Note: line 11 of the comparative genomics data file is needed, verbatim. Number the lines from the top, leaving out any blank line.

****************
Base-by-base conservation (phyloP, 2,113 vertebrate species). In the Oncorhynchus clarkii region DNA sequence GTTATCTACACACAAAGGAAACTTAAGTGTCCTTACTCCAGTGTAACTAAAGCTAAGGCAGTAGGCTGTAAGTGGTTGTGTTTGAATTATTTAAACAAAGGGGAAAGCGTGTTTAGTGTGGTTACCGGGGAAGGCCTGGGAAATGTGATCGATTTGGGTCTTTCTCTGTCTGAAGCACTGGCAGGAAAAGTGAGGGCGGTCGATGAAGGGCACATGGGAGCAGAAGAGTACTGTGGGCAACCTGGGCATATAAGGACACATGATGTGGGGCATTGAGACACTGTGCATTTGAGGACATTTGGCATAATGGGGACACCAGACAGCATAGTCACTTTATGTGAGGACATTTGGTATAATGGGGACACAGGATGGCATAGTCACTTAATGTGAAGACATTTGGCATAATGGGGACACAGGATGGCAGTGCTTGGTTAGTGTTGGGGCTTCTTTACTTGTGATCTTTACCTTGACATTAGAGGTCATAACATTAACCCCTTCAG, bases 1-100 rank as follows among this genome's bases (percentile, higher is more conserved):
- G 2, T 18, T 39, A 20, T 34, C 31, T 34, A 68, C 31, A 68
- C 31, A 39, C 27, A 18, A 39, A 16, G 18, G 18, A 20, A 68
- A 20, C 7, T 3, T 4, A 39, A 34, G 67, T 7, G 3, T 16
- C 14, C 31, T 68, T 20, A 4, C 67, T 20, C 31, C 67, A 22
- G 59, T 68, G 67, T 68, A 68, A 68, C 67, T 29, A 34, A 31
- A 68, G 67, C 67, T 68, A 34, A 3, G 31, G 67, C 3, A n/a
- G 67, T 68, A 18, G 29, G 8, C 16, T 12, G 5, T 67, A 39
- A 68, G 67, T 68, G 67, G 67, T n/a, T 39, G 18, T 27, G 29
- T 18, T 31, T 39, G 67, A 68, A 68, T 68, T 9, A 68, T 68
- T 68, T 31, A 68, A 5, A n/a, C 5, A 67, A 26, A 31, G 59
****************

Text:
- T 68, T 31, A 68, A 5, A n/a, C 5, A 67, A 26, A 31, G 59